October 4, 2022
  • October 4, 2022

Sunshine State scams snatch bonds from potential tenants

By on August 30, 2022 0

Sunshine State scams snatch bonds from potential tenants

A series of rental scams on the Sunshine Coast that emerged last week highlight the ever-constant threat of cybercrime.

Code Property Group has reported a series of cases where hackers pose as real estate agents to collect bonds from tenants in an emotionally fragile state as they search for a property inside. Queensland’s incredibly tight rental market.

The scheme sees hackers posing as local real estate agents, weaving an intricate web of lies to gain trust and ultimately financial reward by tricking potential tenants into parting with bond money for a property in which they will never reside.

Initiated by tenants contacted by email asking if they are in a property that the scammer is “renting”. Upon first contact, and depending on the tenant’s response, the hacker will investigate the areas the victim wishes to move to, before using a simple Google search to bring up the respective properties and agents in those desired areas, which becomes the foundation of the scam.

As part of the scam, the tenant receives communication from a “trusted” real estate agent who even sends fake rental contracts – with the company’s logo – which adds credibility to the scheme.

As part of developing defenses against such scams, Code Property Group has provided its best advice for cybersecurity and rental property applications, which are:

  1. Always verify that communications from an agent’s email address correctly match their name and website listing.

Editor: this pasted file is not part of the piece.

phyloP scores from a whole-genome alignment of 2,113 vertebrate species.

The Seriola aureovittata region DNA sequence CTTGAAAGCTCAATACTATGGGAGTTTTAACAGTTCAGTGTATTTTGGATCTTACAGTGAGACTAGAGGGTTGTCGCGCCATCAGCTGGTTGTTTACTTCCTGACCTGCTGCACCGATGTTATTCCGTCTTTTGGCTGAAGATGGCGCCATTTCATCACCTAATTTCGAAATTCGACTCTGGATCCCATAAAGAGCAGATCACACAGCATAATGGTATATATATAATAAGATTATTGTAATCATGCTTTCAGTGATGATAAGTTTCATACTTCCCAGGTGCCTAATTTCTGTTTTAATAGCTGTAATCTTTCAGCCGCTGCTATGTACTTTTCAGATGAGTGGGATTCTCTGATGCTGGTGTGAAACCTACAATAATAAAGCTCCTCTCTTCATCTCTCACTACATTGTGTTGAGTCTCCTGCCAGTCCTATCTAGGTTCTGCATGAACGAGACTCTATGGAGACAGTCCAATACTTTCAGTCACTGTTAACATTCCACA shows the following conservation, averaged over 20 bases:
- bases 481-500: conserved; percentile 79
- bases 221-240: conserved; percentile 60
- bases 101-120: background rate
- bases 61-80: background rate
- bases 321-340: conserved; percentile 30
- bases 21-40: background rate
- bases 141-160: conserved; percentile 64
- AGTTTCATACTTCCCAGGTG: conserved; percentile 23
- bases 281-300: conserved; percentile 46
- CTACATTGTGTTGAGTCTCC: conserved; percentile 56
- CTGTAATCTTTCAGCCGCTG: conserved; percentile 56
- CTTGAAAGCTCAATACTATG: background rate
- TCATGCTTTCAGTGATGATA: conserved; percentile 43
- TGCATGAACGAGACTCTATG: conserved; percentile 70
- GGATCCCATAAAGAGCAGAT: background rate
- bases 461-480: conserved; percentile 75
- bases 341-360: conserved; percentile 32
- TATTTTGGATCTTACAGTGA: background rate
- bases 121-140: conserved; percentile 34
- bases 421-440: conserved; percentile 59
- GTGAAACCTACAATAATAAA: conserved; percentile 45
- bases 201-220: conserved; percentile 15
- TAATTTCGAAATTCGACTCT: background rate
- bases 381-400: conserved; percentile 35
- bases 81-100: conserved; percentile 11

2. Never transfer money to an unknown bank account – real estate agencies often have a trust account that includes the name of the agency, not an individual person’s account.
  3. Agents often call successful candidates to congratulate them and clarify details; wait for this verbal agreement for a rental contract.
  4. Contact the agents directly if you are interested in a property. Most agents have their phone number and email address displayed next to their listed property.

Scams cost Australians more than $300 million in 2021and this figure is expected to increase with the first quarter of 2022, which will see Australians lose $72 million to scams, an increase of $10 million from the same period last year.

Code Property Group has concluded that it is paramount that applicants seeking rentals remain vigilant when disclosing their personal information online, with victims being encouraged to report their crime via scamwatch.gov.au.

Sunshine State scams snatch bonds from potential tenants

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Last updated: August 30, 2022

Posted: August 30, 2022

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